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Tom Johns, Territorial Seed Company
Cottage Grove, Oregon

Thirty-five years old and still growing, Territorial Seed Company sells seeds and transplants to gardeners throughout the United States, with particular attention to those in the maritime northwest. In fact the need for seeds suited to that specific climate is what gave the company its start. In 1979 owner and founder Steve Solomon sought out varieties that did well in England because, he reasoned, those varieties would also flourish in the maritime northwest, where Territorial Seed is situated. This focus continues into the present. Current owners Tom and Julie Johns look for the hardiest vegetable varieties on the planet—those that perform well in Germany, Switzerland, and other northern countries. And then they test them. From its inception the company has maintained an extensive trial grounds, where an in-season staff of about 55 grows and evaluates thousands of varieties for vigor and taste.
 


Tom and Julie Johns grow seed in an Oregon valley.
 

Territorial Seed offers a few items that you may have difficulty finding elsewhere, including its winter gardening blends: seed that will keep you eating fresh cauliflower, cabbage, and broccoli from September to March. A year-round blend of four sprouting broccoli varieties will produce a continuous nine-month harvest of mini broccoli heads from a single sowing in regions where the climate permits winter growing. With 75 acres of certified organic land in London Springs, Oregon, Territorial is its own largest seed supplier. This enables the company to produce unique strains of vegetables that thrive where summers are cool and winters mild, such as ‘Thompson’ and ‘Umpqua’ open-pollinated broccoli, and earlier fruiting ‘Brandywine’ tomatoes.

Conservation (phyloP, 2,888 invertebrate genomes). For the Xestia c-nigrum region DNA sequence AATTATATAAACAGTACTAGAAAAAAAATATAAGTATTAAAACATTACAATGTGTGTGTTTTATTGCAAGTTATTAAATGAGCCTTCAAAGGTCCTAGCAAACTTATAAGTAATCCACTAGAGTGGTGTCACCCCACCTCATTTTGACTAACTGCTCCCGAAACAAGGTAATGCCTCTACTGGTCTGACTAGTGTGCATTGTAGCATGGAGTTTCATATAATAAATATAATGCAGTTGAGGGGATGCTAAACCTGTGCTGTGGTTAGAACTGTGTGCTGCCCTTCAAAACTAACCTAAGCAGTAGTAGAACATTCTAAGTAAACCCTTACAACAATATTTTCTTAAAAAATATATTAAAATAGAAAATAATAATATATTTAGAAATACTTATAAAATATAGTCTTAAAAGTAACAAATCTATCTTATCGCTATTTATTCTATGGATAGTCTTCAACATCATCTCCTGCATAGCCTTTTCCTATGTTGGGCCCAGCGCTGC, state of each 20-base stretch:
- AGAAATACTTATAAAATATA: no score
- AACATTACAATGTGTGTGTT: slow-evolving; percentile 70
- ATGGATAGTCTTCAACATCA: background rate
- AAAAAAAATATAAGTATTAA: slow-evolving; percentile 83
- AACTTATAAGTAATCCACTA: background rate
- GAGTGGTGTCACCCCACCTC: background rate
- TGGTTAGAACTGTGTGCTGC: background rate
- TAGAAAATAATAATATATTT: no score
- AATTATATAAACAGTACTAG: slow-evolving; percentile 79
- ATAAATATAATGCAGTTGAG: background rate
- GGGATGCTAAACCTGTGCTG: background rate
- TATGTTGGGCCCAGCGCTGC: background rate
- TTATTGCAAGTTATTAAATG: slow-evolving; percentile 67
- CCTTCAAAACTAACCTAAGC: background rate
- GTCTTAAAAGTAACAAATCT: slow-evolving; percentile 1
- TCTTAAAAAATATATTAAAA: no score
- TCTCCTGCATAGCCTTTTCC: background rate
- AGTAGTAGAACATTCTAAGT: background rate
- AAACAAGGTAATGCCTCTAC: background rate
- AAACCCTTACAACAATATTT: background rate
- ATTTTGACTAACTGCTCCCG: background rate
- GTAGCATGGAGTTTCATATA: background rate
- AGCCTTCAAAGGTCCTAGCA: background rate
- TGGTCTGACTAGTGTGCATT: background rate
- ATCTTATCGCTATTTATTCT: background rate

Tom and Julie Johns bought the company in 1985, when it was a relatively young startup. Raised by entrepreneurs and emboldened by the economic recession of the early 1980s, the young couple was determined not to be wholly dependent on the local economy. Tom was selling ads at the local newspaper and Julie was an accountant at Cottage Grove Hospital when they spotted an ad: “ … mail order seed company in Lorane for sale.” Now, nearly 30 years later, they’re still happy with their decision to buy the company because “it’s still fun.”
Two years ago son Jacob began working at the company. With a degree in Management Information Systems, and a childhood spent working on the farm, he’s learning what it takes to become a good direct marketer. Despite hefty online sales “we are still a mail-order company,” says Tom. Gardeners buy seed because they read the enticing descriptions in the paper catalog.

Tom Johns’ Tips for Gardeners

  • It does not really start with the seed; it starts with the soil.

  • Feed the soil critters. Keep them eating and pooping, eating and pooping.

  • Start with good, healthy transplants, whether you start them yourself or buy them.

Compost is key. “For plants to travel well they need robust roots,” Tom states. Having followed the research of Elaine Ingham of Oregon State University, he believes heartily in using compost and compost tea to produce vigorous plants. Besides growing for the farm, Territorial Seed raises tens of thousands of transplants for sale to customers. A vermicomposting operation yields plentiful worm castings for their organic soil mix, and compost tea sprays keep transplants strong.
“We are soil farmers first,” he adds. Growing tilth with buckwheat, capturing nitrogen with legumes, and feeding the soil critters with a variety of other cover crops keeps the soil in top condition. Plants on the farm are so healthy, in fact, that spraying for pests is rarely necessary.

 Home Garden Seed Association (HGSA) | P.O. Box 93, Maxwell, CA 95955 | Phone (530) 438-2126 | Email Us